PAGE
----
#16
REVIEW
Uri Hasson
The capacity for assessing the degree of uncertainty in the environment relies on estimating statistics of temporally unfolding inputs. This, in turn, allows calibration of predictive and bottom-up processing, and signalling changes in temporally unfolding environmental features. In the last decade, several studies have examined how the brain codes for and responds to input uncertainty. Initial neurobiological experiments implicated frontoparietal and hippocampal systems, based largely on paradigms that manipulated distributional features of visual stimuli...
January 5, 2017: Philosophical Transactions of the Royal Society of London. Series B, Biological Sciences
https://www.readbyqxmd.com/read/27869513/adverse-effects-of-pesticides-on-central-auditory-functions-in-tobacco-growers
#17
França Denise Maria Vaz Romano, Adriana Bender Moreira Lacerda, Diolen Lobato, Angela Ribas, Karin Ziliotto Dias, Tony Leroux, Adrian Fuente
OBJECTIVE: To investigate the effects of exposure to pesticides on the central auditory functions (CAF) of Brazilian tobacco growers. DESIGN: This was a cross-sectional study carried out between 2010 and 2012. Participants were evaluated with two behavioural procedures to investigate CAF, the random gap detection test (RGDT) and the dichotic digit test in Portuguese (DDT). STUDY SAMPLE: A total of 22 growers exposed to pesticides (study group) and 21 subjects who were not exposed to pesticides (control group) were selected...
November 21, 2016: International Journal of Audiology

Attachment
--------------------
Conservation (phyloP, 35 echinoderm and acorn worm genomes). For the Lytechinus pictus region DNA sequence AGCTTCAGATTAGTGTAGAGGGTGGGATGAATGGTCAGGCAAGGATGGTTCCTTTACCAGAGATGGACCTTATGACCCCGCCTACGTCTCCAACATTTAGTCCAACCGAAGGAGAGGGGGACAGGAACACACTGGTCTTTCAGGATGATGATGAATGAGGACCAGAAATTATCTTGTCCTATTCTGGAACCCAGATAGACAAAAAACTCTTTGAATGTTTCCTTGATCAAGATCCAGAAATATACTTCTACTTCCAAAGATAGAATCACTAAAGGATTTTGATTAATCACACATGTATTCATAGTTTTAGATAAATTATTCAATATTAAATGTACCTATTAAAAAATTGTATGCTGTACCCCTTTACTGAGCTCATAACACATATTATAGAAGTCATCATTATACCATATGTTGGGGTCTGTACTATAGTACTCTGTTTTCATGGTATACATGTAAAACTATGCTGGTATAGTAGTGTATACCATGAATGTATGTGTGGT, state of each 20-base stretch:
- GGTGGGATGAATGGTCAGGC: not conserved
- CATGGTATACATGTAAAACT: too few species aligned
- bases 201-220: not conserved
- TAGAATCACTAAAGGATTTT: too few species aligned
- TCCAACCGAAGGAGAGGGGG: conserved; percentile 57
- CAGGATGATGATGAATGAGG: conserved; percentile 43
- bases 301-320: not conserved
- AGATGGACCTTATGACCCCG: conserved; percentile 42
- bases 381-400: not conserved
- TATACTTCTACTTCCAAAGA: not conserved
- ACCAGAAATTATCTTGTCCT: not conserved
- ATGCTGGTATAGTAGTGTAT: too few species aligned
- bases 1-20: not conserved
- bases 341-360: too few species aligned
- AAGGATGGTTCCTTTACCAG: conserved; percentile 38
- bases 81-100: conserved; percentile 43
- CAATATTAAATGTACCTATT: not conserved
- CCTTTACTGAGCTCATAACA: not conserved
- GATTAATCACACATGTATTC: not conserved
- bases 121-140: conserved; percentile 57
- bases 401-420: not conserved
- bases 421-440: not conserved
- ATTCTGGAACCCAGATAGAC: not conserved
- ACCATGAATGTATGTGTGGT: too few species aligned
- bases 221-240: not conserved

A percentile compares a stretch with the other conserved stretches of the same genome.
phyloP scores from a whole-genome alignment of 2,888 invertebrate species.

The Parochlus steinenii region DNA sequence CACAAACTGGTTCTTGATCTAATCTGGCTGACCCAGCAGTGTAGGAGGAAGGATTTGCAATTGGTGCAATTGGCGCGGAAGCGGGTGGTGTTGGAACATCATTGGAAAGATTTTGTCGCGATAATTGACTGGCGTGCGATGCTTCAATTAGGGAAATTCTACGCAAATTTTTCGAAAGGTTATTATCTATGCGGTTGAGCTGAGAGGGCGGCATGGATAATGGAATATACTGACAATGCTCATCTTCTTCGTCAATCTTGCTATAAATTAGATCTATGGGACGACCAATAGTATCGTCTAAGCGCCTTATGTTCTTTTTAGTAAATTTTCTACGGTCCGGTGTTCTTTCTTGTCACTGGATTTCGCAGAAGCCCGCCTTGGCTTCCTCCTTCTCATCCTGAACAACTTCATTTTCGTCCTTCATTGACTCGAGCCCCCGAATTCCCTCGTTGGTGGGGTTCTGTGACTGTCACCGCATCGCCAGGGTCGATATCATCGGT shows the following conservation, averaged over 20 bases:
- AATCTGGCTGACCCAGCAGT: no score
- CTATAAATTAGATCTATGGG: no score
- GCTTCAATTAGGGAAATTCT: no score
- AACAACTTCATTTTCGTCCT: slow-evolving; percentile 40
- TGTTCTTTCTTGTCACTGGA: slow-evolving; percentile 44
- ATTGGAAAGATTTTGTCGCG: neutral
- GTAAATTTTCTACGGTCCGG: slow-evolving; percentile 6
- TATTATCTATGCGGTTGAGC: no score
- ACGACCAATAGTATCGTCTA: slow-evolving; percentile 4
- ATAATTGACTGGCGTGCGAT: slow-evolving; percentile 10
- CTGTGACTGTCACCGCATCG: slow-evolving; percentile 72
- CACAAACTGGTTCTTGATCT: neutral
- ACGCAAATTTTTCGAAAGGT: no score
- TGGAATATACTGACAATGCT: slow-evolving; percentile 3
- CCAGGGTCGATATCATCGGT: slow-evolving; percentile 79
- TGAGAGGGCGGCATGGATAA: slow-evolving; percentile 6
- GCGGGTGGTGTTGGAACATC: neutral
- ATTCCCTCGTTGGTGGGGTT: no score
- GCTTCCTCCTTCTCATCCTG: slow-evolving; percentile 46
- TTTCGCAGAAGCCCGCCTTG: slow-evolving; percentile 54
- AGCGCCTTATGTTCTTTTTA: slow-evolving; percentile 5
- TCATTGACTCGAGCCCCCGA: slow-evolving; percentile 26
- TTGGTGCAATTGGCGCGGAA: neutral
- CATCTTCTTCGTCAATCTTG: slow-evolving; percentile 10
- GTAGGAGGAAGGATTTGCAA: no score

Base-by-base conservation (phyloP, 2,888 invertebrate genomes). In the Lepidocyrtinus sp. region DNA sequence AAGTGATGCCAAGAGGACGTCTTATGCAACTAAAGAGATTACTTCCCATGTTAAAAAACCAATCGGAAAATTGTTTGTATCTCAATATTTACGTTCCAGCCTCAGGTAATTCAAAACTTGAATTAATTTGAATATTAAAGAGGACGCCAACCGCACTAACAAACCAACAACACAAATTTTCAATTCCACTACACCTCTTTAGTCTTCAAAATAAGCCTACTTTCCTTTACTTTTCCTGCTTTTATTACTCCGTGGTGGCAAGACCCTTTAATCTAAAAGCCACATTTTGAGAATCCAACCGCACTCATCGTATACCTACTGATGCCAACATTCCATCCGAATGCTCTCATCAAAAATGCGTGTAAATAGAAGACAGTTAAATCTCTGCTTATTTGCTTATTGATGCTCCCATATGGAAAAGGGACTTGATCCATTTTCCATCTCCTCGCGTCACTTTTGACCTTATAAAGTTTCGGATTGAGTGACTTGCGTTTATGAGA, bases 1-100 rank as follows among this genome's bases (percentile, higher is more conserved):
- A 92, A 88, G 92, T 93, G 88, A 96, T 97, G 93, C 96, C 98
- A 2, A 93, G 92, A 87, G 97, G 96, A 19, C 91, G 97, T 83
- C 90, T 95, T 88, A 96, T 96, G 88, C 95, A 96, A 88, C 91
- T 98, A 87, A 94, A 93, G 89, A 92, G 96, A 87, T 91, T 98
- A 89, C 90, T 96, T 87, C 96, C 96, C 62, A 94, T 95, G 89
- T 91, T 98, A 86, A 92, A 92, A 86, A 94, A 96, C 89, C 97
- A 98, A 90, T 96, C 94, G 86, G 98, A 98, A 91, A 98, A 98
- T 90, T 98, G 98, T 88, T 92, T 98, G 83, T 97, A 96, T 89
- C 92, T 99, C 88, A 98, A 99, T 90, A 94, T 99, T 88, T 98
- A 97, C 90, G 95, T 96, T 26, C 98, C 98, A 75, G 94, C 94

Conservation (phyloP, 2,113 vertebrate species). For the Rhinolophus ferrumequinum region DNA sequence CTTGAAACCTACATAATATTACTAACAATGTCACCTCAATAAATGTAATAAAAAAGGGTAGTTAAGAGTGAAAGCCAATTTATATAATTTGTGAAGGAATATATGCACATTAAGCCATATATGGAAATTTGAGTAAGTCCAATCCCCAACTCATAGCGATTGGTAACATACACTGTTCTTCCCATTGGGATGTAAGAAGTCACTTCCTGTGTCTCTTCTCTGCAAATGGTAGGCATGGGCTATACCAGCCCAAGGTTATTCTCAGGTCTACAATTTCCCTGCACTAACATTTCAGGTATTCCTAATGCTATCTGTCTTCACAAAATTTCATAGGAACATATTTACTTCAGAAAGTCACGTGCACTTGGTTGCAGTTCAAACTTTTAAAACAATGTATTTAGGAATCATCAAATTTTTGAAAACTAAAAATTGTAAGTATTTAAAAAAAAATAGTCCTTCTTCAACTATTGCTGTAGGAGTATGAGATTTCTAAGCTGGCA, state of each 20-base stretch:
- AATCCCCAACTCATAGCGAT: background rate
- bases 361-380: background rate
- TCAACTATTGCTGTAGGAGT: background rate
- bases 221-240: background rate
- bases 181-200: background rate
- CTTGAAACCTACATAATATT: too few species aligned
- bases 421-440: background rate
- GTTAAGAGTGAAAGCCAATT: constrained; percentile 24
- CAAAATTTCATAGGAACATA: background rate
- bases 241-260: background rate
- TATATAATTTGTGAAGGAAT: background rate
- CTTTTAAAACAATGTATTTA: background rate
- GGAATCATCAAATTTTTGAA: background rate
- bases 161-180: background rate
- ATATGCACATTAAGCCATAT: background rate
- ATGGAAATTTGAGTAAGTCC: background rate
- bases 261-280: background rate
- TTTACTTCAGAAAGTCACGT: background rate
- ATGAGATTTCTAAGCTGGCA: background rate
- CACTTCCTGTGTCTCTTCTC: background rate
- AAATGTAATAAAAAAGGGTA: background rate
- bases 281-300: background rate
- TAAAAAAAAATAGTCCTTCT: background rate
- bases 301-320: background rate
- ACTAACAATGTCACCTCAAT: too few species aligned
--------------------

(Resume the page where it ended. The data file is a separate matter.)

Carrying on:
https://www.readbyqxmd.com/read/27855778/inhibition-in-the-auditory-brainstem-enhances-signal-representation-and-regulates-gain-in-complex-acoustic-environments
#18
Christian Keine, Rudolf Rübsamen, Bernhard Englitz
Inhibition plays a crucial role in neural signal processing, shaping and limiting responses. In the auditory system, inhibition already modulates second order neurons in the cochlear nucleus, e.g. spherical bushy cells (SBCs). While the physiological basis of inhibition and excitation is well described, their functional interaction in signal processing remains elusive. Using a combination of in vivo loose-patch recordings, iontophoretic drug application, and detailed signal analysis in the Mongolian Gerbil, we demonstrate that inhibition is widely co-tuned with excitation, and leads only to minor sharpening of the spectral response properties...
November 18, 2016: ELife
https://www.readbyqxmd.com/read/27853313/timing-predictability-enhances-regularity-encoding-in-the-human-subcortical-auditory-pathway
#19
Natàlia Gorina-Careta, Katarzyna Zarnowiec, Jordi Costa-Faidella, Carles Escera
The encoding of temporal regularities is a critical property of the auditory system, as short-term neural representations of environmental statistics serve to auditory object formation and detection of potentially relevant novel stimuli. A putative neural mechanism underlying regularity encoding is repetition suppression, the reduction of neural activity to repeated stimulation. Although repetitive stimulation per se has shown to reduce auditory neural activity in animal cortical and subcortical levels and in the human cerebral cortex, other factors such as timing may influence the encoding of statistical regularities...
November 17, 2016: Scientific Reports
https://www.readbyqxmd.com/read/27852514/adult-like-processing-of-time-compressed-speech-by-newborns-a-nirs-study
#20
Cécile Issard, Judit Gervain
Humans can adapt to a wide range of variations in the speech signal, maintaining an invariant representation of the linguistic information it contains. Among them, adaptation to rapid or time-compressed speech has been well studied in adults, but the developmental origin of this capacity remains unknown. Does this ability depend on experience with speech (if yes, as heard in utero or as heard postnatally), with sounds in general or is it experience-independent? Using near-infrared spectroscopy, we show that the newborn brain can discriminate between three different compression rates: normal, i...
October 29, 2016: Developmental Cognitive Neuroscience